// abs(int_zero)  0 - abs(int_pos)  1
    // absx(int_zero) 0 - absx(int_pos) 1
}

I don't want an assert for the INT_MIN case, I instead want to keep on running.

Would anybody see some side effect of this that I don't see? Wikipedia Absolute value doesn't make it simpler, does it.

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    $\begingroup$ While this question has bearing on signal processing (for a given variable x it's almost always better to insure that x = - INT_MIN equals INT_MAX), it's really a question about C and the C standard. There's already a lot of material about this on StackOverflow, and if you ask 'why' the conversation quickly gets into the minutia of the C standard -- which is outside the purview of this group. $\endgroup$
    – TimWescott
    Jan 27 at 16:20
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    $\begingroup$ If I was to give a general recommendation about writing C for DSP, it would be that macros are basically never a good idea. You want to have a function $f(x) = \lvert y\rvert$, so write a function int abs(int value);; for good measure, you can slap an inline in front of that, but you win absolutely nothing by writing this as a macro, unless your compiler is older than it should be or running with any kind of code restructuring disabled (and then you wouldn't want a macro, either). You can also simply use your compiler to verify a function is correct: enable optimizations, and just $\endgroup$ Jan 27 at 16:57
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    $\begingroup$ loop over the whole integer range! Look at gcc.godbolt.org/z/3MKMbojvc : my inline int abs(int) gets completely compiled away, because it's never different from the correct value, so the assert never triggers, so there's not actually any code to execute. The compiler knows this, because it does understand that abs(int value) does in fact compute value for value >=0 and -value for anything else but INT_MIN. Easy-peasy for the code analyzer to just erase a -value == -value check, and even easier for it to remove value == value. You really win nothing with macros! $\endgroup$ Jan 27 at 16:59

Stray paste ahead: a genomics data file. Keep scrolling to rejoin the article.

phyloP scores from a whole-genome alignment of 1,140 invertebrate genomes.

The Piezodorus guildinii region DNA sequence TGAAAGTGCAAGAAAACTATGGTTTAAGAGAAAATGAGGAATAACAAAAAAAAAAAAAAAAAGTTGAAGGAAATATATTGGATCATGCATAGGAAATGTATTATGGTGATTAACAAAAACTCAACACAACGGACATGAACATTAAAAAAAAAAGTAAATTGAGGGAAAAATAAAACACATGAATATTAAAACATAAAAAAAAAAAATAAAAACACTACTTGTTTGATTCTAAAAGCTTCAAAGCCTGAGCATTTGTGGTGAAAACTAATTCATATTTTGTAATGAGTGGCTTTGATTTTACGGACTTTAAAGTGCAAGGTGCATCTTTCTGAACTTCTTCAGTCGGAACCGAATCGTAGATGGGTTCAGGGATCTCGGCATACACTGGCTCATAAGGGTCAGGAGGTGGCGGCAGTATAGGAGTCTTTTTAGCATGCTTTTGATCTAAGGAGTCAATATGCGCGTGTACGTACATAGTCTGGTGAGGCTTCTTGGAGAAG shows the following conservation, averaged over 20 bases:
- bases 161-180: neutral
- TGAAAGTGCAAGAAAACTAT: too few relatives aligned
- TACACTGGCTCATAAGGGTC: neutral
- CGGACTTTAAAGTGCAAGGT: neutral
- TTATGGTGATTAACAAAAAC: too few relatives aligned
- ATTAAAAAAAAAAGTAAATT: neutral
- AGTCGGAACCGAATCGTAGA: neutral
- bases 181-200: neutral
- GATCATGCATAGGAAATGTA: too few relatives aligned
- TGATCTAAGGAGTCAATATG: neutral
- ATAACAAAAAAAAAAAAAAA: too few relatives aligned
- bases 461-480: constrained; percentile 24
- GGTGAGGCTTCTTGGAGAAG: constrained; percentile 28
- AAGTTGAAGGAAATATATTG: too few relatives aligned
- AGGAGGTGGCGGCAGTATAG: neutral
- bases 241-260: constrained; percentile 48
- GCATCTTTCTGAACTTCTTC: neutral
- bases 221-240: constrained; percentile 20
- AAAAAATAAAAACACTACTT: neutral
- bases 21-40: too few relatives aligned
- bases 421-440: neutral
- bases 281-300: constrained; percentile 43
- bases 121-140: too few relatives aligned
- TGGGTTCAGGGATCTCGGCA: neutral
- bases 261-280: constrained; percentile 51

• $\begingroup$ Thanks! I never really found out what to use where. I used an inline function the other day for wrapping around an asm. I see that the lib_dsp and others would use macros (in C) a lot, like for "Convert from floating point to fixed point Q format like #define Q31(f) (int)((signed long long)((f) * ((unsigned long long)1 << (31+20)) + (1<<19)) >> 20)". But I take your point. But from my test code it looks like the compiler (llvm based, 2019 ca: xccllvm) does val=(-INT_MIN) as no change, which is "legal" from the standard it looks like, (..) $\endgroup$ Jan 27 at 17:49
  • $\begingroup$ (..) but I'll have to interfere. I'll keep that in mind and try to move away from macros! I also take the point to clean my dataset from INT_MIN initially to avoid this specialised absx. I also read that doing what I suggest is "ok enough". Thanks! $\endgroup$ Jan 27 at 17:49